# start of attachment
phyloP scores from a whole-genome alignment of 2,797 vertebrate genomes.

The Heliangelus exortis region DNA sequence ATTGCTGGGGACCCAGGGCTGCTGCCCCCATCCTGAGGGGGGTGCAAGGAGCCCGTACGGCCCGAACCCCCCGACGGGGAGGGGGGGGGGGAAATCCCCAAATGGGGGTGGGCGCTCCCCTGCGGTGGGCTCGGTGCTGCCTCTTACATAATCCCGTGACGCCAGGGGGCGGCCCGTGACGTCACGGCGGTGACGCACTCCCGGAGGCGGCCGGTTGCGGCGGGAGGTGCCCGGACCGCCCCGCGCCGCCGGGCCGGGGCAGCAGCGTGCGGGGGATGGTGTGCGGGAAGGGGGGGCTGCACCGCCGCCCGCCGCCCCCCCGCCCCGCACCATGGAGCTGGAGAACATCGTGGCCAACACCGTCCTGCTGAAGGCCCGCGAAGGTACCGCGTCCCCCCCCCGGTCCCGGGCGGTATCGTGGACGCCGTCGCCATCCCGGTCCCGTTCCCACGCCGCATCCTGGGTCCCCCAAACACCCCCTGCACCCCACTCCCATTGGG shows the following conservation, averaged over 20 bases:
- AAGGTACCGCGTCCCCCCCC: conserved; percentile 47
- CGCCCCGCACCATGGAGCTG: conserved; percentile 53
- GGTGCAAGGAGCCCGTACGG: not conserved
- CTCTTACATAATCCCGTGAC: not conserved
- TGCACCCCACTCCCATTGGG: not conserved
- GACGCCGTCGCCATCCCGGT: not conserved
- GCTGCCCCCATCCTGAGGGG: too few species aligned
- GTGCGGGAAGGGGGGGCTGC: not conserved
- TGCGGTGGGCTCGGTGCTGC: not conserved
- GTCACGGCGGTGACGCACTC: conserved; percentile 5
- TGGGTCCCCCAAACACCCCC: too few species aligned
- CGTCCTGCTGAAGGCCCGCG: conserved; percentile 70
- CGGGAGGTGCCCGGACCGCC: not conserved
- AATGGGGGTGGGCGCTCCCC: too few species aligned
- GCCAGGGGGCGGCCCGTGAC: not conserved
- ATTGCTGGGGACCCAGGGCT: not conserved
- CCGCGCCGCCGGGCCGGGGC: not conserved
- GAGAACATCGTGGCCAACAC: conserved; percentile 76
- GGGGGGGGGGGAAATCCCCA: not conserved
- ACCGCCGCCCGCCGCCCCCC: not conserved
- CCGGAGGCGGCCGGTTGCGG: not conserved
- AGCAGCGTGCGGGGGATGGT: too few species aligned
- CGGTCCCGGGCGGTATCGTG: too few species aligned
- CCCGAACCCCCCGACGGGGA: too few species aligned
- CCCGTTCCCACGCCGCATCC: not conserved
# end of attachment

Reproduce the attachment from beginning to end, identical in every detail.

phyloP scores from a whole-genome alignment of 2,797 vertebrate genomes.

The Heliangelus exortis region DNA sequence ATTGCTGGGGACCCAGGGCTGCTGCCCCCATCCTGAGGGGGGTGCAAGGAGCCCGTACGGCCCGAACCCCCCGACGGGGAGGGGGGGGGGGAAATCCCCAAATGGGGGTGGGCGCTCCCCTGCGGTGGGCTCGGTGCTGCCTCTTACATAATCCCGTGACGCCAGGGGGCGGCCCGTGACGTCACGGCGGTGACGCACTCCCGGAGGCGGCCGGTTGCGGCGGGAGGTGCCCGGACCGCCCCGCGCCGCCGGGCCGGGGCAGCAGCGTGCGGGGGATGGTGTGCGGGAAGGGGGGGCTGCACCGCCGCCCGCCGCCCCCCCGCCCCGCACCATGGAGCTGGAGAACATCGTGGCCAACACCGTCCTGCTGAAGGCCCGCGAAGGTACCGCGTCCCCCCCCCGGTCCCGGGCGGTATCGTGGACGCCGTCGCCATCCCGGTCCCGTTCCCACGCCGCATCCTGGGTCCCCCAAACACCCCCTGCACCCCACTCCCATTGGG shows the following conservation, averaged over 20 bases:
- AAGGTACCGCGTCCCCCCCC: conserved; percentile 47
- CGCCCCGCACCATGGAGCTG: conserved; percentile 53
- GGTGCAAGGAGCCCGTACGG: not conserved
- CTCTTACATAATCCCGTGAC: not conserved
- TGCACCCCACTCCCATTGGG: not conserved
- GACGCCGTCGCCATCCCGGT: not conserved
- GCTGCCCCCATCCTGAGGGG: too few species aligned
- GTGCGGGAAGGGGGGGCTGC: not conserved
- TGCGGTGGGCTCGGTGCTGC: not conserved
- GTCACGGCGGTGACGCACTC: conserved; percentile 5
- TGGGTCCCCCAAACACCCCC: too few species aligned
- CGTCCTGCTGAAGGCCCGCG: conserved; percentile 70
- CGGGAGGTGCCCGGACCGCC: not conserved
- AATGGGGGTGGGCGCTCCCC: too few species aligned
- GCCAGGGGGCGGCCCGTGAC: not conserved
- ATTGCTGGGGACCCAGGGCT: not conserved
- CCGCGCCGCCGGGCCGGGGC: not conserved
- GAGAACATCGTGGCCAACAC: conserved; percentile 76
- GGGGGGGGGGGAAATCCCCA: not conserved
- ACCGCCGCCCGCCGCCCCCC: not conserved
- CCGGAGGCGGCCGGTTGCGG: not conserved
- AGCAGCGTGCGGGGGATGGT: too few species aligned
- CGGTCCCGGGCGGTATCGTG: too few species aligned
- CCCGAACCCCCCGACGGGGA: too few species aligned
- CCCGTTCCCACGCCGCATCC: not conserved